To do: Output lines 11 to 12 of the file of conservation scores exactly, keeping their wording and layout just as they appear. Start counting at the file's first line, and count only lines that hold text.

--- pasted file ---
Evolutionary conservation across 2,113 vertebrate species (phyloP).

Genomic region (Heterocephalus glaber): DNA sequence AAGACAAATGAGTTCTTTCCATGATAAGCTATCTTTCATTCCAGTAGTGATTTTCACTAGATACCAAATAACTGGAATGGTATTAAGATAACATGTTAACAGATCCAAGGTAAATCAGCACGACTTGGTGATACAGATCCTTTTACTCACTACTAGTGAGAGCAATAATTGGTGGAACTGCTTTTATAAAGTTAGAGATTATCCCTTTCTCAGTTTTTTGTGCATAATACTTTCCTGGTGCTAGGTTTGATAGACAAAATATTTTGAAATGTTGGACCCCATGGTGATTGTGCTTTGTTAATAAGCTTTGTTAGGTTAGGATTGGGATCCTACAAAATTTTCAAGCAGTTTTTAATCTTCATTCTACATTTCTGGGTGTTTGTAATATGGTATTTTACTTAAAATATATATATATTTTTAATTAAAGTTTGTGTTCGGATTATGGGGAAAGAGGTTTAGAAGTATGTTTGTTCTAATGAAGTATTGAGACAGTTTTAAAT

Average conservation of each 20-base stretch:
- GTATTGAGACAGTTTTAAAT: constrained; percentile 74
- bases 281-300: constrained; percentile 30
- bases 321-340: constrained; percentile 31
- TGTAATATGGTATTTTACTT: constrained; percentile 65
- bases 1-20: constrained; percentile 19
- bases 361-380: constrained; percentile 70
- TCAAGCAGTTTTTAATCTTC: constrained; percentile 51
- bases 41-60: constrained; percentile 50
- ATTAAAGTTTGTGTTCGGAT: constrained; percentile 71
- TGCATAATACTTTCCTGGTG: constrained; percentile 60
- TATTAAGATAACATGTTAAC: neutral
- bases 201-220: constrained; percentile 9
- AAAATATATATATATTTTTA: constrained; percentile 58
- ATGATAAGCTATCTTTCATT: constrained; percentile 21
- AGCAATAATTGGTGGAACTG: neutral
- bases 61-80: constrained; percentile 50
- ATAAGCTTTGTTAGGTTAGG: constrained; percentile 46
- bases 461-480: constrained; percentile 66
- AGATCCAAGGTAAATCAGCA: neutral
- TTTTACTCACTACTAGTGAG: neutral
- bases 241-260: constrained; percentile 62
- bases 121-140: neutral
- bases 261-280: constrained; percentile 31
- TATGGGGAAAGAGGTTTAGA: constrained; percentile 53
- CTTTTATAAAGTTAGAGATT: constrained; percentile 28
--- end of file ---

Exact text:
- bases 41-60: constrained; percentile 50
- ATTAAAGTTTGTGTTCGGAT: constrained; percentile 71